Paul Josey, chair of the City of Charlottesville Tree Commission, and Charlottesville planning commissioner Jody Lahendro helped plant swamp white oak trees on Monticello Ave. last year. Credit: Credit: Bill Emory

The Charlottesville Area Tree Stewards will plant dozens of trees on a Monticello Avenue median this month, forming a new link between Charlottesville and the historic home of Thomas Jefferson.

To complete the Monticello Gateway planting project, the Tree Stewards will receive assistance from Virginia National Guard soldiers and volunteers from the Journey Through Hallowed Ground, a nonprofit, four-state partnership dedicated to raising awareness of historic sites between Charlottesville and Gettysburg, Pennsylvania.

“It will be an artistic and natural contribution to the city,” said Dorothy Smith, the Tree Stewards’ representative on the city’s Tree Commission. “In a couple of decades, the trees will be a spectacular way of acknowledging that you are now in Charlottesville.”

The project required the coordination of local and state governments and contributions from businesses and nonprofits.

“It’s a strain for everyone to express their own needs and rules, but everyone has bent over backwards to make this happen,” Smith said.

The Tree Stewards’ work on the Monticello Gateway was recognized by the International Society of Arboriculture last month with a Gold Leaf Award for outstanding landscaping beautification activities.

The inspiration for the Monticello Gateway came from the Tree Commission, which has recommended the planting of more trees along the city’s entrance corridors.

“We thought that the trees would be a nice connection between Monticello and the city,” said Chris Gensic, a tree commissioner and the city’s parks and trails coordinator.

The Monticello Gateway median extends from Quarry Road to the Thomas Jefferson Parkway — well beyond the reach of the city’s landscaping services. Monticello groundskeepers will water the trees every three weeks, and the Tree Stewards will handle other maintenance tasks.

Albemarle County waived a $5,000 bond to give the Virginia Department of Transportation resources to remove the trees, should this be necessary in the future.

That enabled the Tree Stewards to plant 11 swamp white oaks on the median last year. A $9,800 grant from the Virginia Department of Forestry’s Trees for Clean Water program and a contribution from the Ballyshannon Fund helped pay for the 64 trees that will be planted this month.

Paul Josey, chairman of the Tree Commission and a landscape architect, made a site plan for the median that groups some of the trees into small “groves” for a more natural appearance. “It should be a great transformation of that stretch of Route 20,” Josey said.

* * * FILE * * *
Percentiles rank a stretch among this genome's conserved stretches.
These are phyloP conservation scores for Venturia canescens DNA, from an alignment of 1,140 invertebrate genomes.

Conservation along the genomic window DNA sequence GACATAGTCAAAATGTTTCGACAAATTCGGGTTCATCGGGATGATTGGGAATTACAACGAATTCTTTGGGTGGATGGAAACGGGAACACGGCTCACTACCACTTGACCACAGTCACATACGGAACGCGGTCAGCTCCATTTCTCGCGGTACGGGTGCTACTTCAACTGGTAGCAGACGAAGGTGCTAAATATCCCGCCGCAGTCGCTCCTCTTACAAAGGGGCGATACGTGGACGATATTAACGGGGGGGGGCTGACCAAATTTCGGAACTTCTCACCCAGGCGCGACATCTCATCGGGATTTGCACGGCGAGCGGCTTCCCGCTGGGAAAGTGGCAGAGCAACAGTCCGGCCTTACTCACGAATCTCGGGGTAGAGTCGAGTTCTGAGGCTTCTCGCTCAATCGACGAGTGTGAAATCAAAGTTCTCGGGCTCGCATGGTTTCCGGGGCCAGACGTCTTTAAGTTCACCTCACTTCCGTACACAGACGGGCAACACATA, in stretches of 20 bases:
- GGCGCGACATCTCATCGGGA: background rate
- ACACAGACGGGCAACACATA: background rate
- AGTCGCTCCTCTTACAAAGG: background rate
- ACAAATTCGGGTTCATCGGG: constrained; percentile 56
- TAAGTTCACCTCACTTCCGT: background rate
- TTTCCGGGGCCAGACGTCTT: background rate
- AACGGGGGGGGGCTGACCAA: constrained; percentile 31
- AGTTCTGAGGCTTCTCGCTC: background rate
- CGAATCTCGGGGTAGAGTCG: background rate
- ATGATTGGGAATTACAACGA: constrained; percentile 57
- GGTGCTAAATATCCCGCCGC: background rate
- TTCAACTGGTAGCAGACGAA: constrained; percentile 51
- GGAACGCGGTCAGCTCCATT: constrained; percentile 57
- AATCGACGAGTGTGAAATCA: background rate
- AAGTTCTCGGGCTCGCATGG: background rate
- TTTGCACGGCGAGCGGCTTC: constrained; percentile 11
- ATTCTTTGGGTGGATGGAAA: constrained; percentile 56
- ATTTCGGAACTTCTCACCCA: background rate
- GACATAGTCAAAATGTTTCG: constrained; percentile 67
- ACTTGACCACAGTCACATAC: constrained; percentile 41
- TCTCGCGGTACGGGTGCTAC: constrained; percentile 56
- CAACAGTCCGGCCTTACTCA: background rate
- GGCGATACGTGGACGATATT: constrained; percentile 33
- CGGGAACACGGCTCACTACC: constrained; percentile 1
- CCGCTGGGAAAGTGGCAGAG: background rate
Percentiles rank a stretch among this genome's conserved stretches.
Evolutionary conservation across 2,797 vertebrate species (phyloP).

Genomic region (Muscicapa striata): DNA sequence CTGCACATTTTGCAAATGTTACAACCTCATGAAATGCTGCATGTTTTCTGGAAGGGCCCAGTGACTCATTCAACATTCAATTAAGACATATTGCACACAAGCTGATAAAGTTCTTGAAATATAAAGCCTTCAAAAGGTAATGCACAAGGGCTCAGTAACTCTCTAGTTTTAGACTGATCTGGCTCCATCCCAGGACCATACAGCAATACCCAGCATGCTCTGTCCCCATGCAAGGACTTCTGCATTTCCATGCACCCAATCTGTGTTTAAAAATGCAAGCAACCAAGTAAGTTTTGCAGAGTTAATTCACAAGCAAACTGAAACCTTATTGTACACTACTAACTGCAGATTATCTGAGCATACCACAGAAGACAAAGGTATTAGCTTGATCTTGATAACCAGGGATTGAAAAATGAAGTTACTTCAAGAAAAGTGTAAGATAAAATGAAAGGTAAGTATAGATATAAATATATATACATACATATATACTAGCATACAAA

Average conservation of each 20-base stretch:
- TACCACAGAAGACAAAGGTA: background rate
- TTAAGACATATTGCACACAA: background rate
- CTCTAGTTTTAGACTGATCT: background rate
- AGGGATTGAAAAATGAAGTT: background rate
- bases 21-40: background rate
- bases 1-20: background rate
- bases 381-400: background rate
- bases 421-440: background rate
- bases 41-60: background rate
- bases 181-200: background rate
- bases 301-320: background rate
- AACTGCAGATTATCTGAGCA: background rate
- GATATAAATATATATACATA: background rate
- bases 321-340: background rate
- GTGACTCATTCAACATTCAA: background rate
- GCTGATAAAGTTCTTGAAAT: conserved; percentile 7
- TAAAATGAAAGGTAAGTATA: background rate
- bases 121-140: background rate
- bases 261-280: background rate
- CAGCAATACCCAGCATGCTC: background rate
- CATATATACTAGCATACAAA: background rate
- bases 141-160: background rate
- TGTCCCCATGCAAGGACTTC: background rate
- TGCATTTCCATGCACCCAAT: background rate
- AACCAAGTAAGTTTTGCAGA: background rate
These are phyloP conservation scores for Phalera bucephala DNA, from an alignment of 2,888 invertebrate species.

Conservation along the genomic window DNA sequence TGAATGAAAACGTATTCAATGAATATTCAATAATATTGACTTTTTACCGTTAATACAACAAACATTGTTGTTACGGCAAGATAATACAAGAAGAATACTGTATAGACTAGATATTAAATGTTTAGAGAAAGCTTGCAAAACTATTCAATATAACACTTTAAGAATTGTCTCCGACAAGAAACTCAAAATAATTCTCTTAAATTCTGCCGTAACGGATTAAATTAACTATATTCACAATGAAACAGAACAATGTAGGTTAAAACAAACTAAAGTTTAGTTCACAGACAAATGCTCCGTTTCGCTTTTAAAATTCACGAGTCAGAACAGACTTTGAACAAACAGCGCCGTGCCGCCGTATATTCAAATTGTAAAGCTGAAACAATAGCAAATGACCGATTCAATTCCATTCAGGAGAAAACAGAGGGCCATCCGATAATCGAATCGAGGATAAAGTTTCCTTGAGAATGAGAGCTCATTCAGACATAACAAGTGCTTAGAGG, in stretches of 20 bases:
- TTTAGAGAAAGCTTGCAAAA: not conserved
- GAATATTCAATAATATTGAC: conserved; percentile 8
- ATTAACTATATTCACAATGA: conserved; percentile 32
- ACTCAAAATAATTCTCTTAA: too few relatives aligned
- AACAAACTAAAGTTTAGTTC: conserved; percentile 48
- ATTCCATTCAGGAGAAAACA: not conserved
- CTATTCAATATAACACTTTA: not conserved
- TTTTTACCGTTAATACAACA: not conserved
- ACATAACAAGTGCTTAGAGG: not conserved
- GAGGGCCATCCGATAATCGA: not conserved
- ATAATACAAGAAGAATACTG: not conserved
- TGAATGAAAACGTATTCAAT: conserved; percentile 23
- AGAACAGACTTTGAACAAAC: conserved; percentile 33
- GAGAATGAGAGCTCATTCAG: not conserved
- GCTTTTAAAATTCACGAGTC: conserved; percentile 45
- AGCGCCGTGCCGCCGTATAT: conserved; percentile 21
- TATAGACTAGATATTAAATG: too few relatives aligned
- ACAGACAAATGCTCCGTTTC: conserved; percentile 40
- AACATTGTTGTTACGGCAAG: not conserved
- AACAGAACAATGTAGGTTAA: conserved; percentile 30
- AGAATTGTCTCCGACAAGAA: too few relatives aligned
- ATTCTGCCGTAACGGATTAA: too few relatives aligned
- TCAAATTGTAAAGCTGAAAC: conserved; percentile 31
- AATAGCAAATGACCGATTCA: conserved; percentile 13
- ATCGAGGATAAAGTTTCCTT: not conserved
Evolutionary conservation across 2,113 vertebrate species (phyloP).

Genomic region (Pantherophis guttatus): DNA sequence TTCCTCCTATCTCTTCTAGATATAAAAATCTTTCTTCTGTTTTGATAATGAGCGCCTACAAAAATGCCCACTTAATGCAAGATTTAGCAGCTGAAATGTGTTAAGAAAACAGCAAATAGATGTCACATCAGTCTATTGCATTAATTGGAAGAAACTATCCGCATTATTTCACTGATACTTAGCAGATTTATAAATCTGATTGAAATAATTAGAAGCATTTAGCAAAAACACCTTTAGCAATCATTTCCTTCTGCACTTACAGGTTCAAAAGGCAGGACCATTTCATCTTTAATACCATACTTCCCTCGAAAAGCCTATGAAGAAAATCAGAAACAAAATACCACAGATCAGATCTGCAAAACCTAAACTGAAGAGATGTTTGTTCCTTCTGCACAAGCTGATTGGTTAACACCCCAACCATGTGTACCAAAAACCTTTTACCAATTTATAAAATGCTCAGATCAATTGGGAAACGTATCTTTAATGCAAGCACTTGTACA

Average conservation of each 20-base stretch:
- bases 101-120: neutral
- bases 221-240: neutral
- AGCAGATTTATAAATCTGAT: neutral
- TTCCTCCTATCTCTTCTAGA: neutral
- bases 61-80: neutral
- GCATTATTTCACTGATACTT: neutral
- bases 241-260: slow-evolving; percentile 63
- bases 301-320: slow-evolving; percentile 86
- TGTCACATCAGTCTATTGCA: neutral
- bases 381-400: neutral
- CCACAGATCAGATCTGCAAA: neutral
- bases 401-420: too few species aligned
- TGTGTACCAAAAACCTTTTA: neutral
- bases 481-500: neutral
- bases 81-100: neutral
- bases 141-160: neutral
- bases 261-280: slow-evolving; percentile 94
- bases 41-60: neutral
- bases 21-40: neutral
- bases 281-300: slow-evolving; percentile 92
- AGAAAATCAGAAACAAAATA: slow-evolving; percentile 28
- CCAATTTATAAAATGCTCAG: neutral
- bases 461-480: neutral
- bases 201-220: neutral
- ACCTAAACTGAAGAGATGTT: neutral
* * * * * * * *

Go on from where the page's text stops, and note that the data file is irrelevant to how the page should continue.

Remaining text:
After consulting experts at Monticello, Josey chose several tree species associated with Jefferson to be planted on the median. Eighteen Kentucky coffeetrees, a species introduced to Jefferson by Albemarle frontiersman George Rogers Clark, will be featured prominently on the Monticello Gateway. It also will include tulip poplars and Jefferson American elms.

Bremo Trees has donated 10 saplings for the project and will help volunteers remove soil from the trees’ roots to prepare them for planting. Windridge Landscaping and Hardscaping has drilled holes into the median for each new tree. “That median is hard and full of rocks,” Smith said. “Now we can really spend our time on planting, composting and mulching.”

The Journey Through Hallowed Ground plans to add more trees to the median next year after the Tree Stewards’ larger canopy trees take root. It will work with the Virginia National Guard to plant 20 redbud trees, each representing a specific Civil War soldier killed in battle. The Journey Through Hallowed Ground hopes to plant 620,000 of them throughout its four-state area for its Living Legacy project.

“We are glad to be a part of this partnership and to help support the project,” said Shuan Butcher, director of the Journey Through Hallowed Ground National Scenic Byway. “I give all the credit to Paul Josey and the Tree Stewards. They’ve done a fabulous job.”

“It’s a great way to tie in history and nature. Both are critically important,” Butcher said. “[Josey’s] plan is beautifully done. … Almost any time of year, the colors will be beautiful.”

The Tree Stewards are hosting work days to plant the Monticello Gateway trees Saturday.


Josh Mandell graduated from Yale in 2016 and has been recognized by the Virginia Press Association with five awards for education writing, health, science and environmental writing and multimedia reporting.